” In fact, morality as a battle cry against a depraved culture is simply not a New Testament idea. Morality as a ramification of our spiritual union and relationship with Christ, however, is.”
“Here is my position: As a Christian I believe Jesus wants to reach out to people who are lost and yes, immoral--immoral just like you and I are immoral; and declaring war against them and stirring up your listeners to the point of anger and giving them the feeling that their country, their families, and their lifestyles are being threatened is only hurting what Jesus is trying to do. This isn't rocket science. If you declare war on somebody, you have to either handcuff them or kill them. That's the only way to win. But if you want them to be forgiven by Christ, if you want them to live eternally in heaven with Jesus, then you have to love them. The choice is yours and my suspicion is you will be held responsible by God, a Judge who will know your motives. So go ahead and declare war in the name of the conservative agenda, but don't do it in the name of God. That's what militant Muslims are doing in the Middle East, and we don't want that here."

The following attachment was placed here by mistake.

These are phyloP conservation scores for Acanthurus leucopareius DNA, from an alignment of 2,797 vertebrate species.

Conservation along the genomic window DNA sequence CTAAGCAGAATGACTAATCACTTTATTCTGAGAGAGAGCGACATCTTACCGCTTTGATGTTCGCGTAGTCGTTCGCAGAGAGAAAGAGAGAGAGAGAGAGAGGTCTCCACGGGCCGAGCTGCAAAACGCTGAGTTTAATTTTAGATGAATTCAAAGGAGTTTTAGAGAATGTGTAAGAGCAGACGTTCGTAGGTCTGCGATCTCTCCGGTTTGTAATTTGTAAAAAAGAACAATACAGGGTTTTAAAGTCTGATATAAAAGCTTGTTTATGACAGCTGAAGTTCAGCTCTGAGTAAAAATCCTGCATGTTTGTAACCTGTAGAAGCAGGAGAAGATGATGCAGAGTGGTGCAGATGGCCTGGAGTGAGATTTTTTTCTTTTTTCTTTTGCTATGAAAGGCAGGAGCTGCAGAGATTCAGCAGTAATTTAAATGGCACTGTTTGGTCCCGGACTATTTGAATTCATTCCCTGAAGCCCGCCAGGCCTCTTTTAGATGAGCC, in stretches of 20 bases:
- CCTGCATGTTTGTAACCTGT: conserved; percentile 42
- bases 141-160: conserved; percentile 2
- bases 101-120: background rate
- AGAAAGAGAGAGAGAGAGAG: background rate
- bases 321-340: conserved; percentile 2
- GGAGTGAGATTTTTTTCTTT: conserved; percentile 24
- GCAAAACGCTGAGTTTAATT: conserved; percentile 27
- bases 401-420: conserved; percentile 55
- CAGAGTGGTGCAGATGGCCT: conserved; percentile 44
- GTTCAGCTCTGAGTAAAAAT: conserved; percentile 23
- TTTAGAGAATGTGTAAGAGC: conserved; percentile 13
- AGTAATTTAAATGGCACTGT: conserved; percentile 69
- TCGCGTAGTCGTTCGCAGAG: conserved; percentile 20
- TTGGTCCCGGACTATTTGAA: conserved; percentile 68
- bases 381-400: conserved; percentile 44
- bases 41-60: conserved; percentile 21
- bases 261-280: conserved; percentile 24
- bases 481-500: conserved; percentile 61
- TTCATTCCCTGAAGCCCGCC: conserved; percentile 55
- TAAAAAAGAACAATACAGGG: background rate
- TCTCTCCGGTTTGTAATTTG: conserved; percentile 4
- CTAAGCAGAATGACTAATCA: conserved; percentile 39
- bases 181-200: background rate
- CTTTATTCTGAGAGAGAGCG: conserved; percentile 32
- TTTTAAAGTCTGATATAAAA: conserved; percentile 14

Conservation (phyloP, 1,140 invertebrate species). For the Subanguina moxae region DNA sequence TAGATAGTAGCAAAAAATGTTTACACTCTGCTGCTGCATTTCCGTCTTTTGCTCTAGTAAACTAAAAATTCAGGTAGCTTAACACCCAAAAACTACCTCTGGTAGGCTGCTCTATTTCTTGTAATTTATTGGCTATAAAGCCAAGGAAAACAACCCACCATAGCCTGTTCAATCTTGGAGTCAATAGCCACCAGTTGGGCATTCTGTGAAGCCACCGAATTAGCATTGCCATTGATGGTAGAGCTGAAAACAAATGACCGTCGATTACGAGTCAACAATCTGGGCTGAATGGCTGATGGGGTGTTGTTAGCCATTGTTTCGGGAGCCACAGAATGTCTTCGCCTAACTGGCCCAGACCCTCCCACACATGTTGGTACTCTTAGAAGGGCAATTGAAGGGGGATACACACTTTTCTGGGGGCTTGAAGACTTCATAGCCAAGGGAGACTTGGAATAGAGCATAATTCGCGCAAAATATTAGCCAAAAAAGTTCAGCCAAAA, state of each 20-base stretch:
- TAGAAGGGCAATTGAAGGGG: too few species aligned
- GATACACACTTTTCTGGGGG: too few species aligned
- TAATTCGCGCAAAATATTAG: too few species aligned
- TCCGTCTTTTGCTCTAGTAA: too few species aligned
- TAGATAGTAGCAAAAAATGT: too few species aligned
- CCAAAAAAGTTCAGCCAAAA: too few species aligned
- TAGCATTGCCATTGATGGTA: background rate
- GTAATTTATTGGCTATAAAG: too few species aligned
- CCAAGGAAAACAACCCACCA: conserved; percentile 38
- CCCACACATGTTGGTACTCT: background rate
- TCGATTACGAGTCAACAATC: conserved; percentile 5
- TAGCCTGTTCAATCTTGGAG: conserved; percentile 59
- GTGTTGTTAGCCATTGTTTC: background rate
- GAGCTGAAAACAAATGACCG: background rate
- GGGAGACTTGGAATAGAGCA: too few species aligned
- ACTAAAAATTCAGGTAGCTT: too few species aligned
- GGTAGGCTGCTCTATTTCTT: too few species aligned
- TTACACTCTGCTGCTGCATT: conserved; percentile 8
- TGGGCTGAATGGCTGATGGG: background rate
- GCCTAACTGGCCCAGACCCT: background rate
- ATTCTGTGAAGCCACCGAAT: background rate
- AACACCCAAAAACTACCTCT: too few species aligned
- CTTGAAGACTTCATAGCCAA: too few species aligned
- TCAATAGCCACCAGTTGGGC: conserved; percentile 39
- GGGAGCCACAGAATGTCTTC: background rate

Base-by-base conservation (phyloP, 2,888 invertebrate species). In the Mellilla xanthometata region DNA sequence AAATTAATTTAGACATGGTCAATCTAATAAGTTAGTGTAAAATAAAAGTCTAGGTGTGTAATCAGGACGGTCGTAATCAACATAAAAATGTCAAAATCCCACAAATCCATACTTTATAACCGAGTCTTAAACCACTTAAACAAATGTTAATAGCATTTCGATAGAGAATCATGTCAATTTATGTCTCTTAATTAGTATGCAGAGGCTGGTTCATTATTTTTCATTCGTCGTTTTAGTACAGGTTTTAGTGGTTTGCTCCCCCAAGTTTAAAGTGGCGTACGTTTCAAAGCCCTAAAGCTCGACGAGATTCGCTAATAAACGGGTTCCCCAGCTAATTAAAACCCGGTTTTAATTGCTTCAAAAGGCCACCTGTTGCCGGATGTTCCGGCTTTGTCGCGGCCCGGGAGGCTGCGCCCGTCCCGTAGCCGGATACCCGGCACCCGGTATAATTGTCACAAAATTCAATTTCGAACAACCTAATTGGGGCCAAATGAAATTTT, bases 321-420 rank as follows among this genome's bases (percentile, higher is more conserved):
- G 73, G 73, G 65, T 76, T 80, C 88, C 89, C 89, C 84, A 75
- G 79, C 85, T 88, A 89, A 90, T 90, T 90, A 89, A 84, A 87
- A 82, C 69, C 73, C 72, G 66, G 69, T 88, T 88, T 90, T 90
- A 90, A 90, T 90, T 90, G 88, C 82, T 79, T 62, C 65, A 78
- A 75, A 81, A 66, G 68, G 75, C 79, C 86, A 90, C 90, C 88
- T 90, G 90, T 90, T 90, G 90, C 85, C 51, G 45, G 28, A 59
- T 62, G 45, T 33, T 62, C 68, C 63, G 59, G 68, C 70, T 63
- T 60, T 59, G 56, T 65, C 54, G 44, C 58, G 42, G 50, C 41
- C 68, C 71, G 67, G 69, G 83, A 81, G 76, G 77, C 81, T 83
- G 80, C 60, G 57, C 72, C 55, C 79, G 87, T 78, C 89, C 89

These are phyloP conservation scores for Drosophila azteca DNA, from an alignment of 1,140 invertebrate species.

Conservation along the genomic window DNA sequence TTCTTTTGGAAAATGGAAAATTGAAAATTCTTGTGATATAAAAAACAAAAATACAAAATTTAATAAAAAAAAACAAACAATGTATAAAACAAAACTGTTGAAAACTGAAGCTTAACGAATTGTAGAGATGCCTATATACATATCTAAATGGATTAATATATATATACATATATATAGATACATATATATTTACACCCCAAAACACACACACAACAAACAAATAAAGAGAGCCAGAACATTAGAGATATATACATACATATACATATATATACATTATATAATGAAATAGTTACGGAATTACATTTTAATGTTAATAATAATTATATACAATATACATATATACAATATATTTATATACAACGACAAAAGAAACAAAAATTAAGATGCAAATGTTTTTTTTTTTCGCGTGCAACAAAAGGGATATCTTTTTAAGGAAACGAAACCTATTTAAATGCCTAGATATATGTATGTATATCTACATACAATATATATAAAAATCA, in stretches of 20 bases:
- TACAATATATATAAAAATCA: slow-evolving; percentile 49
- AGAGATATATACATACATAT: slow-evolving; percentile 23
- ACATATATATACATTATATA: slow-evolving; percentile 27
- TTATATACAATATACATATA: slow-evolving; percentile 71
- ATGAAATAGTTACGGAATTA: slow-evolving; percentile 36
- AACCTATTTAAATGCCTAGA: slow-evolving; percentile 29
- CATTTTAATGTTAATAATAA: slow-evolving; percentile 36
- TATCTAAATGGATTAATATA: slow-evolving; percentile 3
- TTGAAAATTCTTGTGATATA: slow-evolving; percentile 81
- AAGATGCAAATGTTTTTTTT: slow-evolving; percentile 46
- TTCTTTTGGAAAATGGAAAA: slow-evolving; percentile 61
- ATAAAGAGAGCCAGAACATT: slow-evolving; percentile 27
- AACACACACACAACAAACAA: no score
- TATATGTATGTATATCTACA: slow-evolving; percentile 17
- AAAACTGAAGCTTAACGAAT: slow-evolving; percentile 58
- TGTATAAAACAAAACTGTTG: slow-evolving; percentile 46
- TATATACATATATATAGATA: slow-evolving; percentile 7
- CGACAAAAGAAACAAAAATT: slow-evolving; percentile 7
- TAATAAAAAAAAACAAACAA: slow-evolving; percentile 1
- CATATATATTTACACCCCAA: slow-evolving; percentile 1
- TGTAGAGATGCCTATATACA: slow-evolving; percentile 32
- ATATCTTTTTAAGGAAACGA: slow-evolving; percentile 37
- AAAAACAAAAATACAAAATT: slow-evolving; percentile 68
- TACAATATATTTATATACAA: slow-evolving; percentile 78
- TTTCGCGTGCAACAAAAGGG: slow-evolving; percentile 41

“I can’t say this clearly enough: If we are preaching morality without Christ, and using war rhetoric to communicate a battle mentality, we are fighting on Satan’s side. This battle we are in is a battle against the principalities of darkness, not against people who are different from us. In war you shoot the enemy, not the hostage.”
“I know it's tempting to believe if we will walk through ten steps or listen to only a certain kind of music or pray in a certain way and for a certain number of days then we will find favor with God, but we won't. The formulas, I understand, were created by their authors to help us, but they do more hindering than helping. If we trust in a formula, if we trust in steps, we are not trusting in God. Formulas, while helping us to organize our faith, also tempt us to trust in them rather than in God. In my own faith journey, I have disregarded formulas entirely.